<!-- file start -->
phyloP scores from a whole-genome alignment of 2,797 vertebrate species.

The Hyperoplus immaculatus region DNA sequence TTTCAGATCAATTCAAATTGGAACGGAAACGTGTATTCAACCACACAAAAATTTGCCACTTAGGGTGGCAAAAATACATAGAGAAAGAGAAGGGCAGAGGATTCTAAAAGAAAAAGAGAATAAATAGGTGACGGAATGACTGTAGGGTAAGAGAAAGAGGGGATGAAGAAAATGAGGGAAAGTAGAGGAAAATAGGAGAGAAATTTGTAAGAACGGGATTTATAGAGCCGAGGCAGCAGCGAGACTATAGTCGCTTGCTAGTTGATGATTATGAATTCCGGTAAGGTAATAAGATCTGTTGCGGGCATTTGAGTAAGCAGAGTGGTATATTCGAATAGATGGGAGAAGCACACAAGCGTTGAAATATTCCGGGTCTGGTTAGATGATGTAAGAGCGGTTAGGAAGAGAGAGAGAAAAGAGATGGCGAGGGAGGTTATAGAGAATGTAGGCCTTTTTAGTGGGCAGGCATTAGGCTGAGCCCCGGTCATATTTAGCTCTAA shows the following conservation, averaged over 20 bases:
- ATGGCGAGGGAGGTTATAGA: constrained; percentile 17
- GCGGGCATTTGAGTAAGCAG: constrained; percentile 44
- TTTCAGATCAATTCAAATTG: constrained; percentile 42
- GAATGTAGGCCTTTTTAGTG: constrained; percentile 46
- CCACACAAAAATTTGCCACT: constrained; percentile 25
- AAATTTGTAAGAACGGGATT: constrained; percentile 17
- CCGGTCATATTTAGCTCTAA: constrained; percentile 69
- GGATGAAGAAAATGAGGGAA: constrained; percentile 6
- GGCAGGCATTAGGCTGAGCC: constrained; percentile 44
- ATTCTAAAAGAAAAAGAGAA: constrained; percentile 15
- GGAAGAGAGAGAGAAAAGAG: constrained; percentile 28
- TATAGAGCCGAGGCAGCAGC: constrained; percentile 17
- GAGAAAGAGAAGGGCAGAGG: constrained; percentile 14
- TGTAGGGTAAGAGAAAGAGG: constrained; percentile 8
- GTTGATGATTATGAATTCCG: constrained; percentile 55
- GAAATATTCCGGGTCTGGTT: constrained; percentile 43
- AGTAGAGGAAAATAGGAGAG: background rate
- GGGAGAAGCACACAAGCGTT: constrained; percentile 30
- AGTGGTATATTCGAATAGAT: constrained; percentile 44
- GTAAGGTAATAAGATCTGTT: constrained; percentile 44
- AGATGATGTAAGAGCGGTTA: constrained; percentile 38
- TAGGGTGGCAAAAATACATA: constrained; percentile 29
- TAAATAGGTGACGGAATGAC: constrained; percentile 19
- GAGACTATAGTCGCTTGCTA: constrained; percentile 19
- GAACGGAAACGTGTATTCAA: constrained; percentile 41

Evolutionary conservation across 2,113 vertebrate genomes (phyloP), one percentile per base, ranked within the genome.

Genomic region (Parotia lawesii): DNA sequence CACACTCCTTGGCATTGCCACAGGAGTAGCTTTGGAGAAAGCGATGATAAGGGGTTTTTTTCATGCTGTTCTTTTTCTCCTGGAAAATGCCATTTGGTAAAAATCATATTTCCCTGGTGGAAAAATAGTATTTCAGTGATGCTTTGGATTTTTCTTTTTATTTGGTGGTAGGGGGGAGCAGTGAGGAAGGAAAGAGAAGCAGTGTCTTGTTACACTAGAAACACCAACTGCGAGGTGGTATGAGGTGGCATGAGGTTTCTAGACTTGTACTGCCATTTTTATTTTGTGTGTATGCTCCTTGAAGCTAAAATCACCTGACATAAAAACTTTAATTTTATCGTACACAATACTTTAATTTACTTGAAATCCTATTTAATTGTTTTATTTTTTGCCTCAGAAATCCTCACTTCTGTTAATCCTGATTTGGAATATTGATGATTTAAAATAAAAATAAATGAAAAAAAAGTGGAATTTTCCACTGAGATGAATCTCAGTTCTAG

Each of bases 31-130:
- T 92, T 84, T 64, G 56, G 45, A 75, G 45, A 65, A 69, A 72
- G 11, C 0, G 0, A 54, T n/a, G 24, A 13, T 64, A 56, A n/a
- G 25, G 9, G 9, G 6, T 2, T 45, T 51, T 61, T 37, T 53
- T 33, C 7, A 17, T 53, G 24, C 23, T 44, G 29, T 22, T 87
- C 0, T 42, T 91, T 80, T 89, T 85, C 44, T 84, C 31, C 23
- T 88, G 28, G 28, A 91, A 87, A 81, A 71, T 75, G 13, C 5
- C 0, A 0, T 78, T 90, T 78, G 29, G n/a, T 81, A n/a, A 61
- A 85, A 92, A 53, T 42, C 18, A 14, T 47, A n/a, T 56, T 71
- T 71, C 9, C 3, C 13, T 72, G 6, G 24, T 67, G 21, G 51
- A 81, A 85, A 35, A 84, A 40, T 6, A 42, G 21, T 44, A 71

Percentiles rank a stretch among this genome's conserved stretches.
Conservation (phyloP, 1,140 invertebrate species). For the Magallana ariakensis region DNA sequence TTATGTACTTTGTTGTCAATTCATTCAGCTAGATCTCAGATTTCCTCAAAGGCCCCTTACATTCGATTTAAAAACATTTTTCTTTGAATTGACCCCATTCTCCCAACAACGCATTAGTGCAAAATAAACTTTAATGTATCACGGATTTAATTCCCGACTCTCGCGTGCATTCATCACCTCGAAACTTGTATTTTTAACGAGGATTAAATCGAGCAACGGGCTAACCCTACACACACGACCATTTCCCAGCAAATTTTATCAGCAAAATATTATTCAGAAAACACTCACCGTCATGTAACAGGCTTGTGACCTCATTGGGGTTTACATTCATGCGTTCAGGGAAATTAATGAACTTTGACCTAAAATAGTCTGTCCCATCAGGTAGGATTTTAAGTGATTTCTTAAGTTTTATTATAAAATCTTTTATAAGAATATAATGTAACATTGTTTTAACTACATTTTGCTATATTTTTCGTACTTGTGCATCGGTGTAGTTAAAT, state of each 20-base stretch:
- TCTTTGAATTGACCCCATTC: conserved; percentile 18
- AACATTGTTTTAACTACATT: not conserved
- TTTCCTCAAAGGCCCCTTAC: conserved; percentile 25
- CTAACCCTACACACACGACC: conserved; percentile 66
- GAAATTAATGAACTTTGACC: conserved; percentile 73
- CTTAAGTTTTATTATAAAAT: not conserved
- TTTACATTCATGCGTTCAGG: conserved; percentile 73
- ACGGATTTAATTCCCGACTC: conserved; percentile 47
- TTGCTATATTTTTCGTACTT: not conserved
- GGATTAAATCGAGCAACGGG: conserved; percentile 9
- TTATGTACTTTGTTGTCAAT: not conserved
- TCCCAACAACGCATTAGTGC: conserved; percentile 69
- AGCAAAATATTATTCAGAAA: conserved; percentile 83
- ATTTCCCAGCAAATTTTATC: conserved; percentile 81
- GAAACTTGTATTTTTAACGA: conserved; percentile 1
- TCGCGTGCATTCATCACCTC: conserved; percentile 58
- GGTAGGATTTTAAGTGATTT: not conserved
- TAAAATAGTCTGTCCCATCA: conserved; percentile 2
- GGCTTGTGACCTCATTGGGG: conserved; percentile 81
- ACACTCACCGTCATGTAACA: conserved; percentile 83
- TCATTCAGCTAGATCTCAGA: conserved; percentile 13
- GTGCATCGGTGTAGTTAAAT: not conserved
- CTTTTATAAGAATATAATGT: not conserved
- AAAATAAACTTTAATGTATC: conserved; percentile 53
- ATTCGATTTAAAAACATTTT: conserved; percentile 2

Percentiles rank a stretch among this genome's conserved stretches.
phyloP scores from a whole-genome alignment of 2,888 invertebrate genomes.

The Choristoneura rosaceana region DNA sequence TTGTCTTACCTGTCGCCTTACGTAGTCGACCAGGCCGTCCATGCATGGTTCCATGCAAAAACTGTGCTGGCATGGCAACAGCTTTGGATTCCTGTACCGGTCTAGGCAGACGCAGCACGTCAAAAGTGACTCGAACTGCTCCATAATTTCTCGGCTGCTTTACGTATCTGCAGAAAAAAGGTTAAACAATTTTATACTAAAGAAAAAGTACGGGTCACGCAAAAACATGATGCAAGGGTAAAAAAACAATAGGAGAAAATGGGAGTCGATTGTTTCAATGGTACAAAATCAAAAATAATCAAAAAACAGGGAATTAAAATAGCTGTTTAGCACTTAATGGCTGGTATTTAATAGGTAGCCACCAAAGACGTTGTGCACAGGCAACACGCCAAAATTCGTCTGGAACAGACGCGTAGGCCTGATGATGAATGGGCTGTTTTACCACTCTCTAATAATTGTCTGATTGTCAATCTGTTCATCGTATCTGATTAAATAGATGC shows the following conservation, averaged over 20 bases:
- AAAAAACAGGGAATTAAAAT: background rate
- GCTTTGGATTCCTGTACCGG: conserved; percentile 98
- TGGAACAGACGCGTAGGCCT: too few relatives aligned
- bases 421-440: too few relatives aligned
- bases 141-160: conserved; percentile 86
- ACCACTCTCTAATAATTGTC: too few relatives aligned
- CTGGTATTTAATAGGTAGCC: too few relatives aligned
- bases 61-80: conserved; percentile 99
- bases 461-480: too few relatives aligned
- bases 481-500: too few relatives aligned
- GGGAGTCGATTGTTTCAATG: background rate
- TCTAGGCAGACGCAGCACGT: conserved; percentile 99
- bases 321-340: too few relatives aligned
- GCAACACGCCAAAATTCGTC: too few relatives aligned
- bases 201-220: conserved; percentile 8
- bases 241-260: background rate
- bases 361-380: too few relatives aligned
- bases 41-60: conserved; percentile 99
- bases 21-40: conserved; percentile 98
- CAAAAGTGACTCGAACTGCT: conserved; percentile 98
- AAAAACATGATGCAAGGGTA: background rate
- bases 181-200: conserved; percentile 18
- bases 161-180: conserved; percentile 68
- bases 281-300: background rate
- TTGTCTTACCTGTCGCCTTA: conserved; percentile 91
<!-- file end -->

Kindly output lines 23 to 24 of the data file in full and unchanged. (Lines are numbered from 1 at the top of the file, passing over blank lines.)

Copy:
- AGATGATGTAAGAGCGGTTA: constrained; percentile 38
- TAGGGTGGCAAAAATACATA: constrained; percentile 29